I was wondering about the 'buffer' i/o option for entities in the VHDL language. I have found that my code is much cleaner if I use the 'buffer' option instead of 'out' in any circumstance where I want to act on the outgoing signal somewhere within the entity. I find that I can think of very few reasons to use 'out' ever and I'm tempted to just always use 'buffer' in every case. So, my question is, under what circumstances should I set my outputs as 'out' (even when that means I have to add an extra signal declaration and assignment) and when is it ok to use 'buffer'?
One case, that probably doesn't apply, is if you're using a standard older than VHDL-2002. Before than,
buffer could not connect directly to
out. So in a hierarchical design, the signal path would need to be declared as a
buffer on all levels. Also, when adhering to these older standards, some tools have problems synthesizing
buffers correctly. They may or may not warn you about this.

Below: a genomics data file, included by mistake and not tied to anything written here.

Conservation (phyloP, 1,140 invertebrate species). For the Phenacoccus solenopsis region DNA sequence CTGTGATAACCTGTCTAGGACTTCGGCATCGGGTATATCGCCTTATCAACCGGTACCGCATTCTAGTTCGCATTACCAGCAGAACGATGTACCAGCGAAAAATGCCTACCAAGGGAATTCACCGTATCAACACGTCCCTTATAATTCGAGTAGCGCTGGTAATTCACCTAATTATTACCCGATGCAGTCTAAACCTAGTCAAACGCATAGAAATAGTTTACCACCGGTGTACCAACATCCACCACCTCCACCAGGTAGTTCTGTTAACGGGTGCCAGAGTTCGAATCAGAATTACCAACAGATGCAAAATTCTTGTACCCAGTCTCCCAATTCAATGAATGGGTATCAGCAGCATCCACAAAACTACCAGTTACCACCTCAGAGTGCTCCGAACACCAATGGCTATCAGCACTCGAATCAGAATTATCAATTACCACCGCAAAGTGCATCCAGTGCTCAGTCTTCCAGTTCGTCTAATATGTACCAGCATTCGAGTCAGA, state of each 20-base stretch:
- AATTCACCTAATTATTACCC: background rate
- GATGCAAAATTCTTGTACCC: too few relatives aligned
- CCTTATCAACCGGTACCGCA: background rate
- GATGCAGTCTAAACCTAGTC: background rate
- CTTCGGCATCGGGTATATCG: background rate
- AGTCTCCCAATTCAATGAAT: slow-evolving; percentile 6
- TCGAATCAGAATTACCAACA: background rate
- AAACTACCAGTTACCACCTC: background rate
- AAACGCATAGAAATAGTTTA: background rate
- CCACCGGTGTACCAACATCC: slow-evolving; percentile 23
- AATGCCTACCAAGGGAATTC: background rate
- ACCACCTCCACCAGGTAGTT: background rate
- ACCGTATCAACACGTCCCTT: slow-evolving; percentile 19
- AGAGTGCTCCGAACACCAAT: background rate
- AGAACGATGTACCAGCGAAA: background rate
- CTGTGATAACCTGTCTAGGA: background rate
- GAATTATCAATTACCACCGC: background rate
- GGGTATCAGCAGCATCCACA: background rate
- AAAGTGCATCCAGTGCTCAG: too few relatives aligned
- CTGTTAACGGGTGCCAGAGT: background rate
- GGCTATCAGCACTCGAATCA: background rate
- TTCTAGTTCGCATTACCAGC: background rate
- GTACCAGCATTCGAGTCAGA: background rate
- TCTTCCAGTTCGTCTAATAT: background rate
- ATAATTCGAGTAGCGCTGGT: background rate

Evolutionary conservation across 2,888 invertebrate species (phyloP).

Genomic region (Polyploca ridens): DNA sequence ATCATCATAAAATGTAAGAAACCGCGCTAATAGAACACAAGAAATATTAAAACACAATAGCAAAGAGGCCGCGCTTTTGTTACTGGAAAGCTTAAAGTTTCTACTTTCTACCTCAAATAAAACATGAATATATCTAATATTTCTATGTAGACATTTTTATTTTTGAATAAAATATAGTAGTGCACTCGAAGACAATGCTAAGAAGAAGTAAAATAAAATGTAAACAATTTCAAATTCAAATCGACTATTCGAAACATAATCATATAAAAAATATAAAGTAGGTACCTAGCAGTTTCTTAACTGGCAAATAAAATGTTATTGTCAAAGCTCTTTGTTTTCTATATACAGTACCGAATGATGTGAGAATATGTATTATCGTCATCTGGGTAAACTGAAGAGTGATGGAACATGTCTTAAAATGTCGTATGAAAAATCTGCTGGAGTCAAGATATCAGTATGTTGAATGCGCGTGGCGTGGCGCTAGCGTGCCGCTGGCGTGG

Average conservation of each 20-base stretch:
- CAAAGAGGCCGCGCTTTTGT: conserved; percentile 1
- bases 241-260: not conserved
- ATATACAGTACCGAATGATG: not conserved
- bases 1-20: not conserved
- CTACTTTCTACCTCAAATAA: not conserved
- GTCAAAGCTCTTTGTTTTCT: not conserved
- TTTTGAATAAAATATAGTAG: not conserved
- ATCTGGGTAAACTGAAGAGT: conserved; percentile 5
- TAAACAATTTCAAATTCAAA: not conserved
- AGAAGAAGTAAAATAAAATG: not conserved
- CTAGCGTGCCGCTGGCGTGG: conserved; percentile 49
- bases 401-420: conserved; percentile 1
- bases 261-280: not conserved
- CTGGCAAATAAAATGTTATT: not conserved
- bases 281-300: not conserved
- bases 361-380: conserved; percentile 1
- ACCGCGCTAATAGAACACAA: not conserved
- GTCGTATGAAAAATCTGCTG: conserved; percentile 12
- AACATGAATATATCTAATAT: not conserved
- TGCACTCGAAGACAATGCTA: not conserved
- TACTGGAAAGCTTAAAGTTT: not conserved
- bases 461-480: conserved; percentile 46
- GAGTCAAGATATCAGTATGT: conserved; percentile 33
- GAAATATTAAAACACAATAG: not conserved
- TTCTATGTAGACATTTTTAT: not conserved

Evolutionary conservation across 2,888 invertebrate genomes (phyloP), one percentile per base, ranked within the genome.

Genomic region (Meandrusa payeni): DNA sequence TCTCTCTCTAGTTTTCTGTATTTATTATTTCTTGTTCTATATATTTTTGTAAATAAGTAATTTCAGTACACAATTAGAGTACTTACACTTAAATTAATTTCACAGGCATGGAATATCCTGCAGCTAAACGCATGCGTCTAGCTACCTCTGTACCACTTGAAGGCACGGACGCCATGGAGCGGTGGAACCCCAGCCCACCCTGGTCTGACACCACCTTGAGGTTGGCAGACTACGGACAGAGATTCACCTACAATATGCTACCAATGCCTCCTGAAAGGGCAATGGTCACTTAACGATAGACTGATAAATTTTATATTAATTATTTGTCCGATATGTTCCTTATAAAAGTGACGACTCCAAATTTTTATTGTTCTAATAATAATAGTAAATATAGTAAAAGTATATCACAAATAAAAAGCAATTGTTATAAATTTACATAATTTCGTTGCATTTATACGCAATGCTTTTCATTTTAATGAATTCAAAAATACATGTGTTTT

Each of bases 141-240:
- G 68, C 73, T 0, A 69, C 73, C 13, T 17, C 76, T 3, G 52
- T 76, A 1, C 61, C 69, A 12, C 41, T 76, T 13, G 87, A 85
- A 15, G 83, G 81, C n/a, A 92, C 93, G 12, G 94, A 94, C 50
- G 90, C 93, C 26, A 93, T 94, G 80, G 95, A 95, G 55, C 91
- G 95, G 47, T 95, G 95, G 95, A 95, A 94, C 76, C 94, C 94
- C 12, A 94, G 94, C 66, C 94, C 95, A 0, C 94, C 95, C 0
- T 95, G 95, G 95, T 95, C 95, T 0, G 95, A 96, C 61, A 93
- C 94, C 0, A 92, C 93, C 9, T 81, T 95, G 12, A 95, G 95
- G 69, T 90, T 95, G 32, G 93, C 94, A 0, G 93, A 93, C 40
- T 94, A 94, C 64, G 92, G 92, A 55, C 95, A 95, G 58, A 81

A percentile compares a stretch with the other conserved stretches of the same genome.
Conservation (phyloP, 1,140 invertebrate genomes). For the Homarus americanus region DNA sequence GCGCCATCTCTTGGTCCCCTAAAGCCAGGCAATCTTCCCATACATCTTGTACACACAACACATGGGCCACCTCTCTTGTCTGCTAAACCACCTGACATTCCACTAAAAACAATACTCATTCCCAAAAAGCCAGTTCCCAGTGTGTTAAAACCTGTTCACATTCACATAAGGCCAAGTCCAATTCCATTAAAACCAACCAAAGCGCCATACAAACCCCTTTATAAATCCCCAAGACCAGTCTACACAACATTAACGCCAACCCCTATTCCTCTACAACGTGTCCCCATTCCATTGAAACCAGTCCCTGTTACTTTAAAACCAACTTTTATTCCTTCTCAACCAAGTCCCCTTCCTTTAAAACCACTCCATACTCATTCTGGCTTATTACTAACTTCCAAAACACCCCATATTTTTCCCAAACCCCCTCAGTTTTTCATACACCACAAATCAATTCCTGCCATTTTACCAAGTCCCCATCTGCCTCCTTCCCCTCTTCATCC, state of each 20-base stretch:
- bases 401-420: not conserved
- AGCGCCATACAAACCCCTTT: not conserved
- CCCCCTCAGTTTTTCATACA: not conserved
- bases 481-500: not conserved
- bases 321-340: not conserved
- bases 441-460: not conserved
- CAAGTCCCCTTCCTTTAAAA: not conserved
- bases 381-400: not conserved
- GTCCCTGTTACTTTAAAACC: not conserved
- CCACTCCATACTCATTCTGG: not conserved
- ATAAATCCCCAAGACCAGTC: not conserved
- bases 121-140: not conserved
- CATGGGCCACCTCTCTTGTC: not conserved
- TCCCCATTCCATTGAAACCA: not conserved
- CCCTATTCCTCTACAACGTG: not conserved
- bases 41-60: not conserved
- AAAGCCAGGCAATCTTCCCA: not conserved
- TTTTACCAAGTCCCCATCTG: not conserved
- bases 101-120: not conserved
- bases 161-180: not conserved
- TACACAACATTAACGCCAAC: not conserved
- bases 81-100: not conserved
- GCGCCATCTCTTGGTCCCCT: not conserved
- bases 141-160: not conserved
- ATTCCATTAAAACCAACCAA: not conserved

These should no longer be an issue if you're using a newer standard. From the VHDL-2002 Standard:
a) For a formal port of mode in, the associated actual must be a port of mode in, inout, or buffer.
b) For a formal port of mode out, the associated actual must be a port of mode out, inout, or buffer.
c) For a formal port of mode inout, the associated actual must be a port of mode inout, or buffer.
d) For a formal port of mode buffer, the associated actual must be a port of mode out, inout, or buffer.
e) For a formal port of mode linkage, the associated actual may be a port of any mode.
I also often see advice stating that a
buffer should never be tri-stated. If you need the ability to tri-state a bus, then you would need to use
out. I could find no direct reference to how
buffers handled tri-stating in the standard. But it is probably good advice to follow. Again, your tools may or may not complain if you attempt to synthesis a tri-stated buffer.